SALT - Friday, 16 Nissan 5780 - April 10, 2020

  • Rav David Silverberg
           Towards the end of Shir Hashirim (7:2), the man – symbolizing God – exclaims to his lover – symbolizing Benei Yisrael, “Ma yafu fe’amayikh ba-ne’alim bat nadiv” – “How beautiful are your steps in shoes, o daughter of nobles!”  He marvels at the grace and beauty of his beloved as she walks “with shoes.”
            The Gemara in Masekhet Chagiga (3a) interprets this verse as a reference to the mitzva of aliya le-regel – making a pilgrimage to the Beit Ha-mikdash on the festivals of Pesach, Shavuot and Sukkot.  According to the Gemara’s reading, God here praises the Jewish Nation for making the journey to the Temple to celebrate these occasions, exclaiming, “How beautiful are the feet of Israel at the time they make the pilgrimage.”  Am Yisrael are called here “bat nadiv” (literally, “the daughter of nobles”), the Gemara explains, as a reference to their descending from Avraham.  (The Gemara notes the verse in Tehillim (47:10) which refers to Am Yisrael as “nedivei amimam Elokei Avraham,” indicating an association between Avraham and the title “nadiv.”)
            Rav Yechezkel Shraga Halberstam of Shinova, in Divrei Yechezkel, suggests that the Gemara here draws upon the symbolic significance of “shoes,” which are emphasized in this verse.  When God first appeared to Moshe at the burning bush at Choreiv, He instructed him to remove his shoes out of deference to the sanctity of the site (Shemot 3:5).  Rav Moshe Alshikh explains that as the shoes separate between one’s body and the ground, they symbolically represent all that obstructs a person from sanctity.  The removal of one’s shoes at a sacred site alludes to the effort we must make to rid ourselves of the vanity and distractions which hinder us from achieving spiritual greatness.  Accordingly, the Divrei Yechezkel suggests, the Gemara here teaches us that God finds it “beautiful” when we ascend to the “Beit Ha-mikdash” – when we devote ourselves to His service – even when we still wear “shoes,” when we are submerged in the pursuit of vain worldly pleasures.  God expects us to achieve to the best of our ability under our current conditions, whatever they may be, and He cherishes every “step” we make even in our “shoes,” even if we are very far from perfecting our character.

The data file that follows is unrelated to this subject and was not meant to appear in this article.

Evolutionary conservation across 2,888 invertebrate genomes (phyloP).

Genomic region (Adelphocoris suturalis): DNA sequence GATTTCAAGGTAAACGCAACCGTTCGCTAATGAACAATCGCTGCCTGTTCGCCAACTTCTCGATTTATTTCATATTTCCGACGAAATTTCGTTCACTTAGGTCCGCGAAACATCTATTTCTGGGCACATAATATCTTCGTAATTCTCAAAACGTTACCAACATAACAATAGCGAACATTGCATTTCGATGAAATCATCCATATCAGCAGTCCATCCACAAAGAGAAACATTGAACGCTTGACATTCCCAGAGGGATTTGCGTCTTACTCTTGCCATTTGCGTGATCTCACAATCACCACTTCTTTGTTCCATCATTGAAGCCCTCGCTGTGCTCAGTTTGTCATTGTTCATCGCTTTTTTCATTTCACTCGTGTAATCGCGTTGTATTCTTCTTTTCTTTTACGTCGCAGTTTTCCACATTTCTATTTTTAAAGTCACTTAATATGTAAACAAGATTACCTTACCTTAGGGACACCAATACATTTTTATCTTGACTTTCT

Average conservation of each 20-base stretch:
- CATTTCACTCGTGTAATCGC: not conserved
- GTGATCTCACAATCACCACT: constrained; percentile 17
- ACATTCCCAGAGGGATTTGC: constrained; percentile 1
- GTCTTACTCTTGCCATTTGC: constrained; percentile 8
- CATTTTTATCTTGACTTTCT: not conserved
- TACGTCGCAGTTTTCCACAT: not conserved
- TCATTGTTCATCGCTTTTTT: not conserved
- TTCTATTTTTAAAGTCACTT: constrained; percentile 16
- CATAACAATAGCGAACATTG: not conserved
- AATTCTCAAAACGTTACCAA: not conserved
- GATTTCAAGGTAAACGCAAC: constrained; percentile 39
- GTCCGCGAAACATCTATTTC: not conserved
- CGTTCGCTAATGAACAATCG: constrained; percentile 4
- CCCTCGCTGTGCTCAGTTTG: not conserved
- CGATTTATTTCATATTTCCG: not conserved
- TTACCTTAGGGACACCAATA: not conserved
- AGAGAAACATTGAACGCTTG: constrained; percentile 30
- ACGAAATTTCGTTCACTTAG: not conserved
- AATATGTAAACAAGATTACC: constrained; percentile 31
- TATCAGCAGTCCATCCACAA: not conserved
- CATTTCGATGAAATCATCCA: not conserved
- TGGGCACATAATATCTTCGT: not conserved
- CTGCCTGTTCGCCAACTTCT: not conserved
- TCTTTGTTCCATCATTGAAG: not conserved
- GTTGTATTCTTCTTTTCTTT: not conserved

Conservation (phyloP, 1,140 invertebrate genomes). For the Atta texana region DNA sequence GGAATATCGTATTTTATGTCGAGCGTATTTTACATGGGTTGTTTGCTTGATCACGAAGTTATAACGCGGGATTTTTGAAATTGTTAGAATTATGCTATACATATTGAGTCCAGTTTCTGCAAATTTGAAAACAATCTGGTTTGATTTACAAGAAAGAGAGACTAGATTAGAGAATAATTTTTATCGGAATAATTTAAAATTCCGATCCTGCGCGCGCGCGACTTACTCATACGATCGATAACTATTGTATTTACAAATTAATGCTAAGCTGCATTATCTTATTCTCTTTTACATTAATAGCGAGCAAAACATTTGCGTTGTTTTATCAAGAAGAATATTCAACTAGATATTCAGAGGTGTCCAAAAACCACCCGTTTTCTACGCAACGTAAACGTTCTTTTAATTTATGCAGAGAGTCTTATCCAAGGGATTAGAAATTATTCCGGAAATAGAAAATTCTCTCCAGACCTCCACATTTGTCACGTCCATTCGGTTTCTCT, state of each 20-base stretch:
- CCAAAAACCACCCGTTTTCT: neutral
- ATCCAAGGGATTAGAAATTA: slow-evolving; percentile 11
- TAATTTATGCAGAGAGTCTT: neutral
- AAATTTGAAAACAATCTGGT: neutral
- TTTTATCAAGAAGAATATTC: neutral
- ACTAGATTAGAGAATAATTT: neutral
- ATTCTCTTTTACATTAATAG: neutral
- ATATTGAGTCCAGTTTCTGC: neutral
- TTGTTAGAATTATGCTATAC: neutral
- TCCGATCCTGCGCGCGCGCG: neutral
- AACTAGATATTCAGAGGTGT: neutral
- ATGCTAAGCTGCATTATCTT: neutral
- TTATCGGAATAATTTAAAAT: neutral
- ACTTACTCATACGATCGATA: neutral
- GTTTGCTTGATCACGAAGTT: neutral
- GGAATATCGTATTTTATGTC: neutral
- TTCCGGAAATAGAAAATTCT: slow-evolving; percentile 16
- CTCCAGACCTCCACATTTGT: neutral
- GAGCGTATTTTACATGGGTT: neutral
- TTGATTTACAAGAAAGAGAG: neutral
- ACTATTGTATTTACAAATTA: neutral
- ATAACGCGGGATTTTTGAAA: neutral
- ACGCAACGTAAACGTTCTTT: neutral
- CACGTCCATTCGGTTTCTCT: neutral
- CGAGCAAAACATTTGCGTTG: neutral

Shir Hashirim depicts God’s relationship with Benei Yisrael by way of an allegory to the passionate relationship between two lovers.  We might have assumed that in order to earn this level of love, we must perfect ourselves, and succeed in eliminating all our human vices to the point where we have achieved complete purity and innocence.  The Divrei Yechezkel teaches us that God loves us and marvels at our “beauty” when He sees our “steps,” our efforts to advance and move forward.  Even when we are still in our “shoes,” mired in our base desires and negative tendencies, He cherishes each and every “step” we take towards the “Mikdash,” in the direction of holiness.  What matters most to our relationship with the Almighty is our “steps” forward, the work and effort we are making to grow and improve.  No “step” is unimportant or too small to celebrate, because each and every one earns us God’s special love and affection, no matter how far we still need to go to reach our maximum spiritual potential.